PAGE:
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EPA releases new soot pollution standard based on secret data sets

“Multiple senior Obama Administration officials have promised to ensure release of this data, but have yet to fulfill such commitments, raising further questions regarding the seriousness of the President’s repeated statements that he is operating ‘the most open and transparent Administration in history,’” the letter continues.

The requested data sets are the sole basis for 85 percent of the EPA’s claim of $2 trillion worth of Clean Air Act benefits between 1990 and 2020. Also, the EPA’s assertion that benefits of CAA regulations exceed the costs by a 30-to-1 ratio originates from the secret data sets.

“Put succinctly, it is likely that a majority of the benefits claimed from all federal regulations are grounded in data sets that have never been made available to the public,” the letter reads.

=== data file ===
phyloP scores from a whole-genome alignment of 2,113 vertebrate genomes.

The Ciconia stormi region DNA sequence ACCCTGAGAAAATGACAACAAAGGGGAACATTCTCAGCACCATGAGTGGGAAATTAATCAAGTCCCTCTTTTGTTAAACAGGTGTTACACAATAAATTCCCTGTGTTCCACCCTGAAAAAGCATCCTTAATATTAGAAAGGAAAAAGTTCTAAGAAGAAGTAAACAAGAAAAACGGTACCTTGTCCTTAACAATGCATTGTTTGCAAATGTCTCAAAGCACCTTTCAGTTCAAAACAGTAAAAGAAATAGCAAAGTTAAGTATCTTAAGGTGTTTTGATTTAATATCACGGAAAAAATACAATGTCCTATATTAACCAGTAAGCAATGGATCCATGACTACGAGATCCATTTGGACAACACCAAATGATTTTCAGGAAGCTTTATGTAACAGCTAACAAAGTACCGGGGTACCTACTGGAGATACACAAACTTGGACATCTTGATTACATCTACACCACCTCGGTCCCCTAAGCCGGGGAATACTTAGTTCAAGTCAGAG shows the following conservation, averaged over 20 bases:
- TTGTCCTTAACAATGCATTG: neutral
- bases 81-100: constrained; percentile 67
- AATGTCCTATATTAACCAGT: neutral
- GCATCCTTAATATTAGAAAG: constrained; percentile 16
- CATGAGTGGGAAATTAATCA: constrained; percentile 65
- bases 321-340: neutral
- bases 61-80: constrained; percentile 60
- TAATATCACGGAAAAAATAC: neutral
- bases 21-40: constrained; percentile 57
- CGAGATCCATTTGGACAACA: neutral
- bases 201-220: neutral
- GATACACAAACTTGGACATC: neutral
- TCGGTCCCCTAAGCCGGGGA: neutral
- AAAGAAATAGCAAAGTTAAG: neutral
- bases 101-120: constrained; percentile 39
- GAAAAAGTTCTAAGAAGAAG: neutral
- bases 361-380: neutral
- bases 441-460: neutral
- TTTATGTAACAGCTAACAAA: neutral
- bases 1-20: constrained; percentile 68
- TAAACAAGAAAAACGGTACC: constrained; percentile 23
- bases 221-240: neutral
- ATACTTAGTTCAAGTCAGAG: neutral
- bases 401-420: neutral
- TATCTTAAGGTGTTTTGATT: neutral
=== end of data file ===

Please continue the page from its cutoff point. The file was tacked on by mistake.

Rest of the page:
The new EPA national air quality standards reduce pollution from soot by 20 percent and force local governments across the U.S. to improve air quality standards in the next decade.

The rule limits soot, or fine particulate matter that comes from activities like burning wood and diesel vehicles.

The agency estimates that the health benefits from the new rule will range from $4 billion to $9 billion per year and will cost between $53 million and $350 million.

According to the EPA, 99 percent of U.S. counties will meet the the new standard by 2020 without taking any additional action.

“These standards are fulfilling the promise of the Clean Air Act. We will save lives and reduce the burden of illness in our communities, and families across the country will benefit from the simple fact of being able to breathe cleaner air,” said EPA Administrator Lisa P. Jackson.

“EPA has ignored repeated expressions of concern by industry, including the Chamber, that the agency must not rush to issue this rule,” Bill Kovacs, the U.S. Chamber of Commerce’s senior vice president for environment, technology, and regulatory affairs, said in a statement.

“Despite EPA’s acknowledgment that the complexity of the rule required a year-long review, EPA took less than six months to finalize the rule,” he added. “EPA engaged in result-oriented rulemaking to justify the most restrictive air quality standards ever issued.”

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